She points to the example Johnson paints of the British economy that is held a hostage by “the European Commission that conspires with big business to regulate out the competition - the lobbyists, the fat cats, the people who were responsible for the VW diesel emissions scandal; and all the billions of pounds of fraud and waste of the EU budget.” This “runaway economy” does not work for everyone, he says: some “have so much more money than other people in the same company that they are flying in private jets and building subterranean swimming pools, while many of their employees cannot afford to buy any kind of home at all.”
Johnson has said that “the current system works for huge multinationals who spend millions lobbying in Brussels to rig the rules against entrepreneurs and to keep wages down.” He offers a picture of a runaway economy that cannot be described as national.
But as Dr Uzelac says “Economic nationalism cannot be reduced to any set of economic policies since economic nationalism can advocate any policies deemed beneficial for the nation. The relationship between the economic sphere and nationalism is reciprocal: while the economic sphere can influence the form and content of rising nationalism, so can economic nationalism advocate forms of economic life deemed to be national.”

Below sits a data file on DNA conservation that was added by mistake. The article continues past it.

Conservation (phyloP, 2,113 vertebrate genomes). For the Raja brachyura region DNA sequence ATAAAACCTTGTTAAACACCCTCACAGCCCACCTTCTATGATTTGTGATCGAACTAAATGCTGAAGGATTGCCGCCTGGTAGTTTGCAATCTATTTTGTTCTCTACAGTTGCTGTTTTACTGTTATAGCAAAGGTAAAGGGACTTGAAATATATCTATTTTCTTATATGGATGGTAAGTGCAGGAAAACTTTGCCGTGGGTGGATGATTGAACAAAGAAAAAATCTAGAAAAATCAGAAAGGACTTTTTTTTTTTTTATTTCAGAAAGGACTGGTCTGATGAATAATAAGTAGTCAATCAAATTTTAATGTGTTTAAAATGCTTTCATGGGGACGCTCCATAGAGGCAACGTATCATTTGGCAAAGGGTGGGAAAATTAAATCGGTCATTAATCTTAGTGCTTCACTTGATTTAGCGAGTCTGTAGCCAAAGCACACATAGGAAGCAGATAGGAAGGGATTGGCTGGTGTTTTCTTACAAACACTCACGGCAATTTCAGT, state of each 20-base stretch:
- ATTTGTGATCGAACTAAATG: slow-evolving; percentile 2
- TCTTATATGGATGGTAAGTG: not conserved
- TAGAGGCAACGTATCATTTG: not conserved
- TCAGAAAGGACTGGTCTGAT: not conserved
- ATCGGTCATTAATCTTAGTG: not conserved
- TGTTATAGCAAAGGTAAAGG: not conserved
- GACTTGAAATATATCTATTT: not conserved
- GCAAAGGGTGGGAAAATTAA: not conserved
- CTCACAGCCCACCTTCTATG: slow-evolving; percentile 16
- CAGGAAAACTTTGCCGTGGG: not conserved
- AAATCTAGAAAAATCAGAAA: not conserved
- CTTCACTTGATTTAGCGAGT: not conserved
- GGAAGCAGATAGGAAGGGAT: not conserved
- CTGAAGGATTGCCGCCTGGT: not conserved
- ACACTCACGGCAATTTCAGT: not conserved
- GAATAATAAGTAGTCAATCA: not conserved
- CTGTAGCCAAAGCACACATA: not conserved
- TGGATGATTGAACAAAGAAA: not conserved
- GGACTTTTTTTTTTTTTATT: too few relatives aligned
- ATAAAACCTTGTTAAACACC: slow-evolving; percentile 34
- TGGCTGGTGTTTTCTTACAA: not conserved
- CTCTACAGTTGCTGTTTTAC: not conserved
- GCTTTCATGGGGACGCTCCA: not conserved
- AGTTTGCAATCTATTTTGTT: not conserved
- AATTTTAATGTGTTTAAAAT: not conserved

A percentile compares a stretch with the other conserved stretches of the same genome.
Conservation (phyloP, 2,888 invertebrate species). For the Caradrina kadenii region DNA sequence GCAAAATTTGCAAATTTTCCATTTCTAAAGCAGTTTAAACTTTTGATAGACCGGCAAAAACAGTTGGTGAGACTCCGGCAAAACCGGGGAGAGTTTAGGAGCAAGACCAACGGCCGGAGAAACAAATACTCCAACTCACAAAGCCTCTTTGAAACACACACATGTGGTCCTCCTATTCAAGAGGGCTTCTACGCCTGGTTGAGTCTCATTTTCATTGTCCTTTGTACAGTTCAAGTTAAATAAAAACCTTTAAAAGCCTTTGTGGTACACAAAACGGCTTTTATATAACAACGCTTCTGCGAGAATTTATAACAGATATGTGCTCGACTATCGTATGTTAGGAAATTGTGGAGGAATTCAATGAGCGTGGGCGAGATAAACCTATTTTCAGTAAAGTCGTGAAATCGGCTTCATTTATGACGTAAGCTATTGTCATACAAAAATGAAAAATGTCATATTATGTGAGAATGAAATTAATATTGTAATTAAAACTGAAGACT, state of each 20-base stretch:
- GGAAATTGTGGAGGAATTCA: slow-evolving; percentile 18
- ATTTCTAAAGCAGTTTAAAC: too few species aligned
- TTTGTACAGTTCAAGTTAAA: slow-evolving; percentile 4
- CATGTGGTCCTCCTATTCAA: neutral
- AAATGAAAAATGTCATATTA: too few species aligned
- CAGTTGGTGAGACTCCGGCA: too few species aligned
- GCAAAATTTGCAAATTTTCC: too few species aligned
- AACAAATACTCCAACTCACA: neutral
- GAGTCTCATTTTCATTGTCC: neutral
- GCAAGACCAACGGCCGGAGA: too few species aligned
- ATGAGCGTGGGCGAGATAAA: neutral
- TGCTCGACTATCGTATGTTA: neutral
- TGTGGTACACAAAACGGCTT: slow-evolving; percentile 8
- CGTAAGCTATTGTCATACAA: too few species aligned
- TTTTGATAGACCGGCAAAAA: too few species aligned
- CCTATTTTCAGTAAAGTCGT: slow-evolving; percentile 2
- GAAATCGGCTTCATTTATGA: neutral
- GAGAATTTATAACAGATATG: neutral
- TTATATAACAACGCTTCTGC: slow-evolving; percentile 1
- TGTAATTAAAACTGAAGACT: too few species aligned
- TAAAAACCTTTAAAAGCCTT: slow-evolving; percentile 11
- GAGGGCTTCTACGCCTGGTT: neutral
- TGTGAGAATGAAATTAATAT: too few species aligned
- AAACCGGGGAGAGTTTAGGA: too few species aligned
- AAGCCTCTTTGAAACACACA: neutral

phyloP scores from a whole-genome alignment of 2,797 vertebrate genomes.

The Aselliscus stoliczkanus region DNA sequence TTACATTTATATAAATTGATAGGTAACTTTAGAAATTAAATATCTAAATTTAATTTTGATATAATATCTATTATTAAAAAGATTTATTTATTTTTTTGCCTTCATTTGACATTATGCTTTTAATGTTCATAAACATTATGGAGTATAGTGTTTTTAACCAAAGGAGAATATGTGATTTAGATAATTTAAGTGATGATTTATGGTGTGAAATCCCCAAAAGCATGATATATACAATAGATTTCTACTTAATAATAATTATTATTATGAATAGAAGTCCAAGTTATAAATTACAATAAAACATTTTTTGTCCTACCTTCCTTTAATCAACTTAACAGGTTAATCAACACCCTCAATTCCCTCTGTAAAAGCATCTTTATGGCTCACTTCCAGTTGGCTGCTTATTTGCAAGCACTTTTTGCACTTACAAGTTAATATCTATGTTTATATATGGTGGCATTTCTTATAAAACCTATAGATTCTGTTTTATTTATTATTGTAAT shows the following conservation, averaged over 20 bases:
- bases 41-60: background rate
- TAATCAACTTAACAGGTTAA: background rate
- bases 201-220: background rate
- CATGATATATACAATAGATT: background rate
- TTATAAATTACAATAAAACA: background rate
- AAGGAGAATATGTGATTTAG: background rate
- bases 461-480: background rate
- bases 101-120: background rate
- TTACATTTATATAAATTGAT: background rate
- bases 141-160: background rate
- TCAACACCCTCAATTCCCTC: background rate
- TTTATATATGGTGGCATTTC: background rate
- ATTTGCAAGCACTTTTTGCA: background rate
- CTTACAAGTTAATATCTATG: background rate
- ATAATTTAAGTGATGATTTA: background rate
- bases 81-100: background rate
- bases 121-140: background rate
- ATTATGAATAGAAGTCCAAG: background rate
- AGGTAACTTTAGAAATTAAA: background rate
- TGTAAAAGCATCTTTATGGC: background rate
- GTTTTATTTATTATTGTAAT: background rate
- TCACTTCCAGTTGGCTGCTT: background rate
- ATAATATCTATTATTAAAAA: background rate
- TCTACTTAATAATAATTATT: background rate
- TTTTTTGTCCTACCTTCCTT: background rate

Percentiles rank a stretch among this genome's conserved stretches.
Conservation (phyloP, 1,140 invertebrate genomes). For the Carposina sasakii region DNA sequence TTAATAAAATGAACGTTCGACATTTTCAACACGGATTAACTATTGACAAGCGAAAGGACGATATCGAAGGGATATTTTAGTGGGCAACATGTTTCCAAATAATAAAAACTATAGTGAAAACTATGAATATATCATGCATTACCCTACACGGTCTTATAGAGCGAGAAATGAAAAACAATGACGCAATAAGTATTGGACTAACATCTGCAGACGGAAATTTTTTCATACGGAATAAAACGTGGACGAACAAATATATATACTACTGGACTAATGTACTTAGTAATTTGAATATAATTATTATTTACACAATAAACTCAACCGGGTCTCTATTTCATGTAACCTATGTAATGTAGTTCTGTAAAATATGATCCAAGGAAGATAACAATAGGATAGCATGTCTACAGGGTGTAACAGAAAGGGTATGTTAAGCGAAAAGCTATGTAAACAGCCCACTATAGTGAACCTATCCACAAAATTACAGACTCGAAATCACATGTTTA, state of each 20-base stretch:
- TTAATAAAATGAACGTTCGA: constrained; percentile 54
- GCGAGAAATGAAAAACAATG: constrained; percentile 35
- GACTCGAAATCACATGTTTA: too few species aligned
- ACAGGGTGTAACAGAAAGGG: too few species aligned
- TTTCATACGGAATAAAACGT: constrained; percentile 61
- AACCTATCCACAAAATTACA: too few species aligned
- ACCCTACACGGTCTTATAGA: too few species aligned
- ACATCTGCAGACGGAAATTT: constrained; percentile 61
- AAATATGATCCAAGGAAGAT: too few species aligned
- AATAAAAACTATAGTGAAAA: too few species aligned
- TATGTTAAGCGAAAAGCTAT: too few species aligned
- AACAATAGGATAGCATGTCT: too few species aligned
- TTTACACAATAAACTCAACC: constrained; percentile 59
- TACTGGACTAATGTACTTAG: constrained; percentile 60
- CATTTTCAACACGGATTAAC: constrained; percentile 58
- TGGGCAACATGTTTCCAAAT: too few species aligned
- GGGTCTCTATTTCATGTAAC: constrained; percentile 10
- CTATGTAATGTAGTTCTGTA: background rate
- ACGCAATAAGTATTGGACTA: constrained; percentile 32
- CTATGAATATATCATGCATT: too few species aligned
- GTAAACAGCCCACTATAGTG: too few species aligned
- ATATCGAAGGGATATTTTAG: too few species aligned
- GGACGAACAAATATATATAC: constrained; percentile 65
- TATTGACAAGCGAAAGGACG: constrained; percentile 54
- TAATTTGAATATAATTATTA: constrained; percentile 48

Nicola Sturgeon is also aware that not everyone benefits from the current economic system, and has said that “it will become even more important to ensure that the economy works more effectively for people who are currently unemployed, or on low wages.” She advocates the so-called open economy that is based on inclusive growth and offers an ideological narrative that promises an embedded economy – the economy that works for the nation, not the nation that works for an economy.
Uzelac notes that “as an ideology, economic nationalism is always relational and contested, that is, it is always formulated in relation to a particular Other or Others – the EU, migrants, or the Westminster government itself – and it is always contested by other forms of nationalism.
“In everyday situations, economic nationalism, just as other forms of nationalism, assumes its banal form. However, it becomes more visible in situations when forces are perceived to be pulling the economy away from norms, values and traditions defined as national and are perceived as damaging the same fabric of a national society.
“The rise of all forms of nationalism within free-trade societies is these days commonly dismissed and labelled as short-term populism. The rise of right-wing extremism, on the other hand, does receive considerable attention from both the media and academia. But what is greatly neglected is a thorough investigation into the question of a wider normalisation of economic nationalist rhetoric in all spheres of political, cultural and economic life in so-called free-trade societies that until recently saw nationalism as a mere ‘third world problem’. This research claims that a better understanding of the meaning of economic nationalism could be the first step towards understanding the political chaos that is happening around us.”